pietist


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pi·e·tism

 (pī′ĭ-tĭz′əm)
n.
1. Stress on the emotional and personal aspects of religion.
2. Affected or exaggerated piety.
3. Pietism A reform movement in the German Lutheran Church during the 1600s and 1700s, which strove to renew the devotional ideal in the Protestant religion.

[German Pietismus, from Latin pietās, piety; see piety.]

pi′e·tist n.
pi′e·tis′tic adj.
pi′e·tis′ti·cal·ly adv.
Translations

pietist

nPietist(in) m(f); (= pious person)frommer Mensch; (pej)Frömmler(in) m(f)
References in classic literature ?
Now, as always, Clare's father was sanguine as a child; and though the younger could not accept his parent's narrow dogma he revered his practice, and recognized the hero under the pietist.
I used to know her husband, and her too a little, before she'd joined the Pietists.
Young Center books in Anabaptist & Pietist Studies
I once considered becoming a Pietist, until I was told there were actually no pies involved.
The Pietist movement combined the Lutheranism of the time with the Reformed emphasis on individual piety and living a vigorous Christian life.
It is known, however, that one of the persons chiefly responsible for the publication of this hymn book was Johann Konrad Ziegler (1692-1731), a leader in the Pietist revival at the Swiss town of Schaffhausen, who was also that movement's poet and hymn writer.
Bartholomaus Ziegenbalg, Pietist Lutheran missionary educated at Halle and commissioned by the Danish king, arrived at the Danish enclave of Tranquebar (Tarangambadi), South India, in July of 1706, and shortly set about learning Tamil.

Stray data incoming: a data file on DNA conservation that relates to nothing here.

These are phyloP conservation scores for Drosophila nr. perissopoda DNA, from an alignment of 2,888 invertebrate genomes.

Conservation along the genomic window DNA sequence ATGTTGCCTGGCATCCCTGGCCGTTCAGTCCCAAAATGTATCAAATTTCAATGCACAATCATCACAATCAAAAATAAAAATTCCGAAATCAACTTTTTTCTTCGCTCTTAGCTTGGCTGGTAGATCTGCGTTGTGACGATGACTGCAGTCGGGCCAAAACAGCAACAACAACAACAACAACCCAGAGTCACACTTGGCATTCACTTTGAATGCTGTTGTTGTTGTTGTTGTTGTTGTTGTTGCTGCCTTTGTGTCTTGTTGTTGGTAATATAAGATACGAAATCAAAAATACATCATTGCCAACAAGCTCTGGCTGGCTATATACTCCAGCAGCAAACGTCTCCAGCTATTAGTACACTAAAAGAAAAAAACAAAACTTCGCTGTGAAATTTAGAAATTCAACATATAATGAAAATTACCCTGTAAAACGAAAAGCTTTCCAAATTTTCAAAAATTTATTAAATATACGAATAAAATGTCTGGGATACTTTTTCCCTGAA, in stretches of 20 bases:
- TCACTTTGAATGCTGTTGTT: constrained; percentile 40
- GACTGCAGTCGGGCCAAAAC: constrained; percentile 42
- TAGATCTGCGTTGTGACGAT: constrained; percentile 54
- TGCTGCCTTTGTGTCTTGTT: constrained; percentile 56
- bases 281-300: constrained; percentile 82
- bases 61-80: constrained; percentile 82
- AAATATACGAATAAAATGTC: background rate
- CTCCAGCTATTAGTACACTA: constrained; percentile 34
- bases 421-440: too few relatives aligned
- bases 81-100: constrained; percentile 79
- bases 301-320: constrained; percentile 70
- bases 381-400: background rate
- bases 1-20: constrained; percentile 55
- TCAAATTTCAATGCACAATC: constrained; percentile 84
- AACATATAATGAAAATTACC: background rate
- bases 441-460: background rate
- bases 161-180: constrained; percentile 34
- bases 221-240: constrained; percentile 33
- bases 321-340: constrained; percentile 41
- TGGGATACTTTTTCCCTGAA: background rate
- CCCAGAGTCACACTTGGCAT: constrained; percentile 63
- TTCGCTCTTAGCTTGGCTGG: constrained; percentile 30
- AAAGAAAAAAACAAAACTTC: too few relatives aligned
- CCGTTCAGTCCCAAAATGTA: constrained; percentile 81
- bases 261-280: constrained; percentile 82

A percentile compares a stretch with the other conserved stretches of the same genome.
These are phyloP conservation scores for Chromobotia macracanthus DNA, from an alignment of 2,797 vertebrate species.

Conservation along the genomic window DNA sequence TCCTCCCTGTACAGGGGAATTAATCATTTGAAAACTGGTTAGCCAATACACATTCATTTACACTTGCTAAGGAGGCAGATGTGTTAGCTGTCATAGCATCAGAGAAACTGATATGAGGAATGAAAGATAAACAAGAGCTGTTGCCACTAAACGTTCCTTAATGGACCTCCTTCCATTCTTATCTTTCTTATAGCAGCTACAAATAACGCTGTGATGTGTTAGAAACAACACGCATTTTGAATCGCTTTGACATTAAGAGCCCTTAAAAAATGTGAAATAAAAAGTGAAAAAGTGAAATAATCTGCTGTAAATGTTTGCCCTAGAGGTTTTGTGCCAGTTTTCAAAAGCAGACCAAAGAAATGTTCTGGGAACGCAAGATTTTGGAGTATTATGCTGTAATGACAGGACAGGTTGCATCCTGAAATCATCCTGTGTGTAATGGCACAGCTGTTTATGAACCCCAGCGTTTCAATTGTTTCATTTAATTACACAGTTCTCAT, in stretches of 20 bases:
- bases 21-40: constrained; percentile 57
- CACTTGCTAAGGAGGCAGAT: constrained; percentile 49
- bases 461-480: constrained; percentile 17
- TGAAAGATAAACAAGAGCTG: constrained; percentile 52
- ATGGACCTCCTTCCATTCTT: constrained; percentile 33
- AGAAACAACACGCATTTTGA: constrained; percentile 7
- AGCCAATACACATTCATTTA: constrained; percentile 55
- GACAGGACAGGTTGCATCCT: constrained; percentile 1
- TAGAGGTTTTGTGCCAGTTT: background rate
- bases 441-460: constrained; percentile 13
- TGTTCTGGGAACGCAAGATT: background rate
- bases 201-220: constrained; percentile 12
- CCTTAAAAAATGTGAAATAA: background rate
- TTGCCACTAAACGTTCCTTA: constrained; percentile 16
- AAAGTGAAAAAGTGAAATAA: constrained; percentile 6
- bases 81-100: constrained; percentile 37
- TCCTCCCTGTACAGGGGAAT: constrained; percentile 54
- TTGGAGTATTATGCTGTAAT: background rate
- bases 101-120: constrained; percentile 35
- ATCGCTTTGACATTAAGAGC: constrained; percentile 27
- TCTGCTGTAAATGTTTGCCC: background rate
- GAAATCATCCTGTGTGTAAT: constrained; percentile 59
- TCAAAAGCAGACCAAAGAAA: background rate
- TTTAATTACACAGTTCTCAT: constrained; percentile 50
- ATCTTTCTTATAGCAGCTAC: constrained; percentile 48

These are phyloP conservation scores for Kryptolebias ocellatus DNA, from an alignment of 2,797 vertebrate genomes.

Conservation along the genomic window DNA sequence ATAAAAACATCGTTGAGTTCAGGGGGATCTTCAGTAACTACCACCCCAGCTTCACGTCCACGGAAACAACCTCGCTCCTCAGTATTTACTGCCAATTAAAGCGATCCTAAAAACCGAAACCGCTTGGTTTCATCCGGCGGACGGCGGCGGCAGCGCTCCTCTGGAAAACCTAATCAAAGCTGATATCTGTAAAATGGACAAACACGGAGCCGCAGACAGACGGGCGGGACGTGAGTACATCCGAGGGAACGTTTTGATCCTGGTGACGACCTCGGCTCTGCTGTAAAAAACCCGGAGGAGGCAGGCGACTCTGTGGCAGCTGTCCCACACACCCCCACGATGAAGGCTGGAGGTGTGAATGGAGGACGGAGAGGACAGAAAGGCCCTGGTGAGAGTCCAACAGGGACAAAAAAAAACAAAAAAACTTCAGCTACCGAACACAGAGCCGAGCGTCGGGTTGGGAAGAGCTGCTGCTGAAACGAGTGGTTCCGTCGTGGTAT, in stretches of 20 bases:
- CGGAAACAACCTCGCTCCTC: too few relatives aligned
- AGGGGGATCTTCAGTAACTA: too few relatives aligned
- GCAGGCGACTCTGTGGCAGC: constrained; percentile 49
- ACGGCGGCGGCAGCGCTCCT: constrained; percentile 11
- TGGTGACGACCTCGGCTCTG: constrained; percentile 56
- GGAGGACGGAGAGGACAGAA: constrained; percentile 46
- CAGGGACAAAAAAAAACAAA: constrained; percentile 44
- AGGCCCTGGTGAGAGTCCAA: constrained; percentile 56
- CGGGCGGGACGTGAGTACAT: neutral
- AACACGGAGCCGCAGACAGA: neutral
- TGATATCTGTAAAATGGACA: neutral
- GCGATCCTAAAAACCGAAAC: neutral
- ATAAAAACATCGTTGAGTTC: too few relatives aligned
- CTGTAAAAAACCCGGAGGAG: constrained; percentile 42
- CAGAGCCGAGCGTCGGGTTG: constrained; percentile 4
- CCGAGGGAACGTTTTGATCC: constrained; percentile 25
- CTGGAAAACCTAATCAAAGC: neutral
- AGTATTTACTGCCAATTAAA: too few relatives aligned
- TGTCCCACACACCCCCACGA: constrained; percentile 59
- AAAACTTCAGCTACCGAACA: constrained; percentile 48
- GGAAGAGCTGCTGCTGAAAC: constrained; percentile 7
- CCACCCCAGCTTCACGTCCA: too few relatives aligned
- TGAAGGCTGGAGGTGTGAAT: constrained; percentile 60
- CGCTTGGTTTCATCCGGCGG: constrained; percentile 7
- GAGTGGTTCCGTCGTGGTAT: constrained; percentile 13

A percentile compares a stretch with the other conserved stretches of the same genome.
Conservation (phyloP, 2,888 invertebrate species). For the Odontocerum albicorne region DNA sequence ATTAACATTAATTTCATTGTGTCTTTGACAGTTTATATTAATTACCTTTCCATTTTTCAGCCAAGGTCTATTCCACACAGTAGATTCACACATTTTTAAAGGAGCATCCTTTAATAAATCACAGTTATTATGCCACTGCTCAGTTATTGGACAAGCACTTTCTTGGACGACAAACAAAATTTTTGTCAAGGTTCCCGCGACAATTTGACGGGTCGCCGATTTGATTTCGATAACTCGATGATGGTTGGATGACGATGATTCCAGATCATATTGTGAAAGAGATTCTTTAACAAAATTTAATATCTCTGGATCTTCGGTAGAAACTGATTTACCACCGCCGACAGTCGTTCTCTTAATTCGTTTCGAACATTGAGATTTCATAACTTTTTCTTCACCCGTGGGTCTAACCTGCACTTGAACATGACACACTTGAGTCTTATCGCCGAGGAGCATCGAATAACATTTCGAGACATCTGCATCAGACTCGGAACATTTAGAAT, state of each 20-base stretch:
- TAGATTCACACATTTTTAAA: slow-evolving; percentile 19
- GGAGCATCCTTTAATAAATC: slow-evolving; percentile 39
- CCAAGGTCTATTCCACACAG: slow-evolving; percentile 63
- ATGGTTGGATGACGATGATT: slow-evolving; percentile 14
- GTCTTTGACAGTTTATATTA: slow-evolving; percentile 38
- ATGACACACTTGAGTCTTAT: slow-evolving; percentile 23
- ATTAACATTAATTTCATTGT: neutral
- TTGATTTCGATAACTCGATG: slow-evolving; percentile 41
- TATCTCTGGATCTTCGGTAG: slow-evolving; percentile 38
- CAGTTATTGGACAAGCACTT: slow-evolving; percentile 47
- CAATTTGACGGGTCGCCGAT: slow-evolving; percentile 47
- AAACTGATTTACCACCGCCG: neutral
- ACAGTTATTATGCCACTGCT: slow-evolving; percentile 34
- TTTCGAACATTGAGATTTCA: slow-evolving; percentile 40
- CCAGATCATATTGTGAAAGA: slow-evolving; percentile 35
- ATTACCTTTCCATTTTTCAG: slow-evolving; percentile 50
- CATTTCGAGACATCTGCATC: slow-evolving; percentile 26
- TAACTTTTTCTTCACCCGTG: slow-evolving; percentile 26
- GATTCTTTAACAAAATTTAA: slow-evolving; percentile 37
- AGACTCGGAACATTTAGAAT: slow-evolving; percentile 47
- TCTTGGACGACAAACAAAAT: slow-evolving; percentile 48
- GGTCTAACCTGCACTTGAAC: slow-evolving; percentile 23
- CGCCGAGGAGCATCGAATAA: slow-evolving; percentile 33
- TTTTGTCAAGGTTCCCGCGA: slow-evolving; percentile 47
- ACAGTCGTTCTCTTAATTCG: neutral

When colonial Pennsylvania, with its Pietist, Anabaptist, and more "churchly" communities, was criticized by observers as "Babel," those criticisms most often referred to the supposed "confusion" that the religious diversity in the colony was said to create among its inhabitants.
Another set of adjectives expressed Pietist hopes for renewal of humanity and a better future for the church: the new man, born-again Christianity, the coming Philadelphian church.
Jeff Bach of Elizabethtown College's Young Center for Anabaptist and Pietist Studies will deliver a plenary talk on Thursday afternoon introducing the unique history of southeastern Pennsylvania and its musical traditions.
From a March 2009 conference in Saint Paul, Minnesota, 25 papers look at Pietism and the Pietist impulse, continental German Pietism, the Pietist impulse under the conditions of modernity, Wesley the Pietist, trans-Atlantic Scandinavian Pietism during the 19th and 20th centuries, the Pietist impulse in North American Christianity, and the Pietist impulse in missions and globalizing Christianity.
Referring to the "beautiful soul" (schone Seele), whose Pietist confessions form the sixth book of Goethe's Apprenticeship, and to her uncle, Schlegel provides a succinct presentation of this gendered dichotomy: